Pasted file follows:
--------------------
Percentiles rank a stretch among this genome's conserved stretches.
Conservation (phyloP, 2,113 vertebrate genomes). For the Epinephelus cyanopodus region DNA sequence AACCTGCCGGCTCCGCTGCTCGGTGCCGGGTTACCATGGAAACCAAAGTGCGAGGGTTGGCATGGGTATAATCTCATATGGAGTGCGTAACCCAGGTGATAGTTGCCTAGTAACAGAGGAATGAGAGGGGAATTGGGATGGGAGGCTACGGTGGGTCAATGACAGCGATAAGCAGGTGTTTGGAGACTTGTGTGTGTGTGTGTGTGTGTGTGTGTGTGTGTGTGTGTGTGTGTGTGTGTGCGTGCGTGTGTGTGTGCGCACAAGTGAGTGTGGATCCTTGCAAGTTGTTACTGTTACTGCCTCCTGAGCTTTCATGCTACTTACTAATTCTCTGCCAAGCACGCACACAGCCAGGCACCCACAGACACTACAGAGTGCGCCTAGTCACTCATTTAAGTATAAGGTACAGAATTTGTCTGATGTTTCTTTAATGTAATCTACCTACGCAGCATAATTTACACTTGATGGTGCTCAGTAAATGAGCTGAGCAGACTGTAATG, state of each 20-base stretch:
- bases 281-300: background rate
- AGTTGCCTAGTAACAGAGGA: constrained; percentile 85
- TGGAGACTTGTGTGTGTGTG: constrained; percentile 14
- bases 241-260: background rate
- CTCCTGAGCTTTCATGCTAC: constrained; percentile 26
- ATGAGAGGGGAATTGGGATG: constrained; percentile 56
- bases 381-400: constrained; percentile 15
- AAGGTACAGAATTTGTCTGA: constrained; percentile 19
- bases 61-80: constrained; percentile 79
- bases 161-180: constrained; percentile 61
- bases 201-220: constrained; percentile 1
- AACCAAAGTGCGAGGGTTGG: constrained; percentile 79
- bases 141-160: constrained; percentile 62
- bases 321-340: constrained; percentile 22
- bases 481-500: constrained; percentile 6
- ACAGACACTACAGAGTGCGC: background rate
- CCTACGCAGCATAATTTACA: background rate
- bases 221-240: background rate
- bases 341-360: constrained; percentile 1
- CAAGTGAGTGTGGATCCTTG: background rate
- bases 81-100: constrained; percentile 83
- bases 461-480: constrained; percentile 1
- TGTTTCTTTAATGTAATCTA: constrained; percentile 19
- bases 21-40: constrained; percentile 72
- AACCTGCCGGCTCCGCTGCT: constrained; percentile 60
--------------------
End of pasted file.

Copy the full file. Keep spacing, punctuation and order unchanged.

Percentiles rank a stretch among this genome's conserved stretches.
Conservation (phyloP, 2,113 vertebrate genomes). For the Epinephelus cyanopodus region DNA sequence AACCTGCCGGCTCCGCTGCTCGGTGCCGGGTTACCATGGAAACCAAAGTGCGAGGGTTGGCATGGGTATAATCTCATATGGAGTGCGTAACCCAGGTGATAGTTGCCTAGTAACAGAGGAATGAGAGGGGAATTGGGATGGGAGGCTACGGTGGGTCAATGACAGCGATAAGCAGGTGTTTGGAGACTTGTGTGTGTGTGTGTGTGTGTGTGTGTGTGTGTGTGTGTGTGTGTGTGTGTGCGTGCGTGTGTGTGTGCGCACAAGTGAGTGTGGATCCTTGCAAGTTGTTACTGTTACTGCCTCCTGAGCTTTCATGCTACTTACTAATTCTCTGCCAAGCACGCACACAGCCAGGCACCCACAGACACTACAGAGTGCGCCTAGTCACTCATTTAAGTATAAGGTACAGAATTTGTCTGATGTTTCTTTAATGTAATCTACCTACGCAGCATAATTTACACTTGATGGTGCTCAGTAAATGAGCTGAGCAGACTGTAATG, state of each 20-base stretch:
- bases 281-300: background rate
- AGTTGCCTAGTAACAGAGGA: constrained; percentile 85
- TGGAGACTTGTGTGTGTGTG: constrained; percentile 14
- bases 241-260: background rate
- CTCCTGAGCTTTCATGCTAC: constrained; percentile 26
- ATGAGAGGGGAATTGGGATG: constrained; percentile 56
- bases 381-400: constrained; percentile 15
- AAGGTACAGAATTTGTCTGA: constrained; percentile 19
- bases 61-80: constrained; percentile 79
- bases 161-180: constrained; percentile 61
- bases 201-220: constrained; percentile 1
- AACCAAAGTGCGAGGGTTGG: constrained; percentile 79
- bases 141-160: constrained; percentile 62
- bases 321-340: constrained; percentile 22
- bases 481-500: constrained; percentile 6
- ACAGACACTACAGAGTGCGC: background rate
- CCTACGCAGCATAATTTACA: background rate
- bases 221-240: background rate
- bases 341-360: constrained; percentile 1
- CAAGTGAGTGTGGATCCTTG: background rate
- bases 81-100: constrained; percentile 83
- bases 461-480: constrained; percentile 1
- TGTTTCTTTAATGTAATCTA: constrained; percentile 19
- bases 21-40: constrained; percentile 72
- AACCTGCCGGCTCCGCTGCT: constrained; percentile 60